artificial intelligence and with a simple neural network get the times and priorities. We are not necessarily talking about big data, but the behavior of processes over time to obtain the best form of planning. You can even have several of the forms of planning you want and depending on the context, the neural network can say to go from one to another according to what you have learned.

The benefits would be in performance, but I have yet to prove it.


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 Post subject: Re: Artificial intelligence in the kernel?
PostPosted: Thu Jul 23, 2020 5:16 pm 
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mkfree wrote:
bzt,
Artificial intelligence can be applied to programming as you wish.
Okay, first things first, there's no such thing "Artificial Intelligence". It is just a buzzword used by marketing people to almost everything these days. From technical perspective the closest things are heavily statistical methods and algorithms used on big data, that's why I've mentioned that.

The most accepted definition is that AI is a program that can pass the Turing test, however the Loebner prize made for this test was and still is criticised widely (and not without reason may I add). No real "AI" ever passed the test, but a fake chatbot (like ELIZA) could easily.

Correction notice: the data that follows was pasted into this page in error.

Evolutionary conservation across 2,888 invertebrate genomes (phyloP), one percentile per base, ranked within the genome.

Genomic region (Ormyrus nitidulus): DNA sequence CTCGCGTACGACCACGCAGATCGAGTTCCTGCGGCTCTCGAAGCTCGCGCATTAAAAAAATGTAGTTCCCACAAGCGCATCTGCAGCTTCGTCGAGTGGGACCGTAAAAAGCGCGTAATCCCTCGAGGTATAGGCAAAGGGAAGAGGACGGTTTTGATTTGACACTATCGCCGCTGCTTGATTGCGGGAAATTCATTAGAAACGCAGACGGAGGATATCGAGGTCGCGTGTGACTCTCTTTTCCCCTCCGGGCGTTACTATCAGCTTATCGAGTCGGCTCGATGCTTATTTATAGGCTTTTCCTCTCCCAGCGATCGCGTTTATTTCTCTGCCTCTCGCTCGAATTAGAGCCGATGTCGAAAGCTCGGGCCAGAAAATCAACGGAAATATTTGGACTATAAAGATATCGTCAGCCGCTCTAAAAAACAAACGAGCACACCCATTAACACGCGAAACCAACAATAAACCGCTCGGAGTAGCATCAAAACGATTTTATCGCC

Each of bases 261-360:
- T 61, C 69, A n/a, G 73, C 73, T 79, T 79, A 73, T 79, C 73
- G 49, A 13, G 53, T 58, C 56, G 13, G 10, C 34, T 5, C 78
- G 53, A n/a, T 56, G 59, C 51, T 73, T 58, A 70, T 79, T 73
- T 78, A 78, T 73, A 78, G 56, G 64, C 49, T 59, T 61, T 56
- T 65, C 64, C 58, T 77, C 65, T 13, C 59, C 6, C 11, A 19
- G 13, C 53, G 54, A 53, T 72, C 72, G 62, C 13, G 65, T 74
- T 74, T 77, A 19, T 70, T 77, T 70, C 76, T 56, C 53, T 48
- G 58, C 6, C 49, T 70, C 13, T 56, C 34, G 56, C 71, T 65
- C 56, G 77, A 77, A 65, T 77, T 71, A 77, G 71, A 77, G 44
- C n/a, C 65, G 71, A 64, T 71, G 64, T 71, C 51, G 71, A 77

mkfree wrote:
I give you a basic example
Thank you, I'm quite familiar with neural networks, I had to learn two semester at the university (and honestly I hated it. A cleverly applied and optimized minmaxsearch algorithm is always more performant and easier to use for me. Circumstances and properties by which your code measures the environment don't change in a game nor in a kernel). Interestingly neither my prof, no other serious scholar ever called a neural network an AI (but AI wasn't the buzzword back then as it is these days).
mkfree wrote:
I can optimize my code just by using a mathematical formula.
Now there's a big difference optimizing your code and optimizing run-time execution by analyzing input data. I taught "proving program correctness using math" lectures at my university, I should know :-) (if interested what that is, look here for the definition of sequence, conditional and iteration. Sorry, Hungarian only). Optimizing code using math is not as easy as you would assume. There's only 3 systems that's code have been described entirely using math (all three related to DoD and DARPA), because it is extremely hard to do, and even harder to do it right. This is the mathematical formula of a loop for example (the part when the loop's condition is evaluated to true at first, therefore the loop's body is not skipped in the first place):